There are no two commodities on our planet more integral to the continued stability of modern society than oil and gas. Produced across the world, the two fuels are hugely important, though as the gradual transition from non-renewable to renewable forms of energy takes place, students of the oil and gas industry will be wondering what the future holds for the two hydrocarbons.
The energy outlook
While different sources predict different outcomes, the consensus is that despite renewable forms of energy moving to the fore, traditional non-renewable resources will still play an important role in the future global energy mix. Bloomberg New Energy Finance projections estimate that by 2040, fossil fuels will still account for 44% of generation (down from 67% in 2014), and Exxon analysts believe that fossil fuel production will rise by around 50% by the same year to keep up with demand.
While low-carbon forms of electricity will grow to represent over a quarter of the world’s energy mix by 2040, and the use of coal and oil will drop precipitously – particularly coal – natural gas will come to the fore as the fuel used to transition the world to a future powered by renewables. This naturally affords students of the industry a bright future career.
Efficiency will be key
According to Exxon, world electricity generation will grow by 90% by 2040, fuelled by an emerging and maturing middle class in India and China respectively, but fuel production will only rise by 50% during the same period. This is due to the projected increases in energy efficiency that will occur during the future, though even this respective drop in production holds hope for those working in the industry.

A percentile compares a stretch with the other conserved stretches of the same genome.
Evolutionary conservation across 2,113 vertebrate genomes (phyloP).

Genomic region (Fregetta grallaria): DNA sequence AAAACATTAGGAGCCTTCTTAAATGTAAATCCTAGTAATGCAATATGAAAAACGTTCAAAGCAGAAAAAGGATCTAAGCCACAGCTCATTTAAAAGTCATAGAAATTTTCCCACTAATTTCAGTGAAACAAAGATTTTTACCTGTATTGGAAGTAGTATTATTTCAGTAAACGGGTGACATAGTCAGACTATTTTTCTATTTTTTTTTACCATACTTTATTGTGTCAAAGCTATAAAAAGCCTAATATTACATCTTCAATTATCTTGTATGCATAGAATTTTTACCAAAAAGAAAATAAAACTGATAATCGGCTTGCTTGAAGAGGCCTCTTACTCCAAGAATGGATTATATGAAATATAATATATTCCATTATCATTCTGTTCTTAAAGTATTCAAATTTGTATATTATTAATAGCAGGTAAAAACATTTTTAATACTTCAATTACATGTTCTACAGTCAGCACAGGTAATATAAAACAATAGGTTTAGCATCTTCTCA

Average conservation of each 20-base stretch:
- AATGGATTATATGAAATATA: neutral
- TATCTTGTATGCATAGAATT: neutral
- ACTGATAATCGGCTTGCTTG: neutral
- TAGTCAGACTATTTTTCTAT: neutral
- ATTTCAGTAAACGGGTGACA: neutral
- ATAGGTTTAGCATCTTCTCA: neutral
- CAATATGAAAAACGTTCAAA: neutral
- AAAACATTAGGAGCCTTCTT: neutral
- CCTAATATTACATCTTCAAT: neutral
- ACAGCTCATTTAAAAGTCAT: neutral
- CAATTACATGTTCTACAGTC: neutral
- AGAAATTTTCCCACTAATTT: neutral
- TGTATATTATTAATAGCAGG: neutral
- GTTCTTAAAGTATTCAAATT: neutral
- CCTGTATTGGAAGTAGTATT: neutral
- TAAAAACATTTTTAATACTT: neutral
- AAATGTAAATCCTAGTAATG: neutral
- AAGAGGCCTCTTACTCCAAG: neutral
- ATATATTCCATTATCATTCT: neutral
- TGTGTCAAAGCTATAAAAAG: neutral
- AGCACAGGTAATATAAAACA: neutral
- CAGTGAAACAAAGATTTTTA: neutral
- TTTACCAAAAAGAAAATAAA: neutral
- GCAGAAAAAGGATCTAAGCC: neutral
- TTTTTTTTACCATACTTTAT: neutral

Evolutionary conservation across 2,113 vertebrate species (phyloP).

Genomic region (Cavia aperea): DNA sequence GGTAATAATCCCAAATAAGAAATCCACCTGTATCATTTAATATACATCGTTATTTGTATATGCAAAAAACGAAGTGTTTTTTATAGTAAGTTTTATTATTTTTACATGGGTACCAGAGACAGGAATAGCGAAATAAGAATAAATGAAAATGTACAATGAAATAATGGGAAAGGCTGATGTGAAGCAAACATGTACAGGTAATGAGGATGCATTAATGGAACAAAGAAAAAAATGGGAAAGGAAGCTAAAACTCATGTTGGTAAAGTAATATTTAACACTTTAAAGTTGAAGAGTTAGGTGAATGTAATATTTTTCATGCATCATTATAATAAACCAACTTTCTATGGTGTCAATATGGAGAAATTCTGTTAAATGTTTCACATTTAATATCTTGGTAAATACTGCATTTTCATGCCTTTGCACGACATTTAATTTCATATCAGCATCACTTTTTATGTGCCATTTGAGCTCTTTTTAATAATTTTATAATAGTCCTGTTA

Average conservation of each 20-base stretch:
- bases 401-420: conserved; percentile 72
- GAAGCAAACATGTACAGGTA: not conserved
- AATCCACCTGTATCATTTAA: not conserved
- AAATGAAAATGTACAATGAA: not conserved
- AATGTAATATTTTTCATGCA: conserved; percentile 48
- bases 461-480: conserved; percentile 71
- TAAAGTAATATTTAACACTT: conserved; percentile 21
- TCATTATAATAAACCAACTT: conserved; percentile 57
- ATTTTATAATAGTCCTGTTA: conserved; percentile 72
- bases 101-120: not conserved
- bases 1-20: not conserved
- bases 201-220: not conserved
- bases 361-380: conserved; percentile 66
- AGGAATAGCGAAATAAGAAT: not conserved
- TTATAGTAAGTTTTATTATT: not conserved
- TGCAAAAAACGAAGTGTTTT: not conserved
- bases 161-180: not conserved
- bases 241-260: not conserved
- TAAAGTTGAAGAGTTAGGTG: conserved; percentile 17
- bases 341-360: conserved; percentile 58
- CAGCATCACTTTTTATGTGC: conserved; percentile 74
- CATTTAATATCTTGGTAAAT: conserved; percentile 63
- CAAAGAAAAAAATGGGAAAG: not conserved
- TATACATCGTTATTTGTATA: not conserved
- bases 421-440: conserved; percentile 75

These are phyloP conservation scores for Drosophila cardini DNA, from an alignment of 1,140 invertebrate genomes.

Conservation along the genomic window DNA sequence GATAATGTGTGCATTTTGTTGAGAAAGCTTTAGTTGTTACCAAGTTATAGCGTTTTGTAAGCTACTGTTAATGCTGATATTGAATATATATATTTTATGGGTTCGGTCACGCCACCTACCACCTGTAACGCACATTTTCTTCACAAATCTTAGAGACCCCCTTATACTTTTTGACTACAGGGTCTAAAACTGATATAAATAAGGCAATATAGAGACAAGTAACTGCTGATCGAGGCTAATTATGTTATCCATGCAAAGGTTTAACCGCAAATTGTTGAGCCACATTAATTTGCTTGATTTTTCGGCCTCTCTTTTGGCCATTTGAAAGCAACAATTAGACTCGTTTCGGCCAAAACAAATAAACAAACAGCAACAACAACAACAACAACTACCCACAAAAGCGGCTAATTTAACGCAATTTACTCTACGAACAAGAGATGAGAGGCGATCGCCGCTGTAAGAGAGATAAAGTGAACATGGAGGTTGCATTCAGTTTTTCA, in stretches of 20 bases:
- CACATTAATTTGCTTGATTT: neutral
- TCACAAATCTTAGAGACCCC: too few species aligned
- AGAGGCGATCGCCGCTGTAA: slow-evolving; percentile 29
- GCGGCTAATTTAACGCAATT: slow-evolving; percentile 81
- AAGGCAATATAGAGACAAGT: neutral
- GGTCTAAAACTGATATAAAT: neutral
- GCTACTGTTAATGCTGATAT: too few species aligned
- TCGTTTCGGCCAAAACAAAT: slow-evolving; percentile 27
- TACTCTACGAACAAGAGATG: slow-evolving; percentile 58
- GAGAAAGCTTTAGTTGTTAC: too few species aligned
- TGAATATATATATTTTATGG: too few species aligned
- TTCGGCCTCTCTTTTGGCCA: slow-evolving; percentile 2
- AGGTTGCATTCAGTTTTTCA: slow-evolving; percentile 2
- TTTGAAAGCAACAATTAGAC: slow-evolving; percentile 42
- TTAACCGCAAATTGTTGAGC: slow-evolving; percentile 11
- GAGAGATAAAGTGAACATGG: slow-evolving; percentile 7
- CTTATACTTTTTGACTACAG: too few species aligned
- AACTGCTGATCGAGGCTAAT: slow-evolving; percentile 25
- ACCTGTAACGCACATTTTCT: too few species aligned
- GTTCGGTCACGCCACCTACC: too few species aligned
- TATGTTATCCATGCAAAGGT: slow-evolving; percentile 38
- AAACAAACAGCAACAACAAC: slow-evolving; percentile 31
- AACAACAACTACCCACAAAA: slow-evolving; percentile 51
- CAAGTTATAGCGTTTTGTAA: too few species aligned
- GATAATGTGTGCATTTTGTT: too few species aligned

This is because as efficiency drives become central to every energy market and country, the need to constantly improve the infrastructure, extraction, and production processes in the oil and gas industry will require a great deal of investment.
To many, the main uses of oil and gas are for creating electricity and powering vehicles, and as such the transition to electric vehicles and renewable energies can appear rather daunting. The fact is though, that oil and gas are used for a huge number of processes, and to produce a vast variety of products, all of which are separate from their use as energy generators.
Petrochemicals derived from oil and gas are hugely important. Detergents, plastics, synthetic fibres and rubbers, paint, fertilisers, pesticides, food additives, cosmetics, medicine, lubricants, waxes, tar – chances are there are dozens of products in your vicinity that were made possible thanks to oil and gas.
While replacement products derived from plant-based sources are likely to become increasingly prominent, oil and gas and the consumer culture go hand-in-hand, and will continue to do so into the future.
A plentiful supply, captured
The growing global consensus on climate change regards greenhouse gas emissions as urgently requiring a finite future, and non-renewable sources of energy are the same – finite. For the continuation of our modern society though, we require energy, and when the lynchpins of said endurance are limited, the situation appears instantly rather precarious. Thankfully though, there are large reserves of the two fuels remaining to be extracted.
According to EDF Energy, proven gas reserves amount to 60 years-worth of production, while according to BP, around 50 years of oil remain. However, as new reserves are found, new extraction processes developed, and efficiencies made, these estimates are sure to increase.
Through the use of carbon-capture and storage (CCS) technology, the issue of carbon emissions will be tackled, but this does rely upon investment into CCS and a wide enough roll-out when applicable processes have been developed.
Far from being in its dying throes, the oil and gas industry does have a future, although that future does depend on a huge number of factors. If you want to be involved in the oil and gas industry, click here to find out about studying in this interesting, ever-changing field.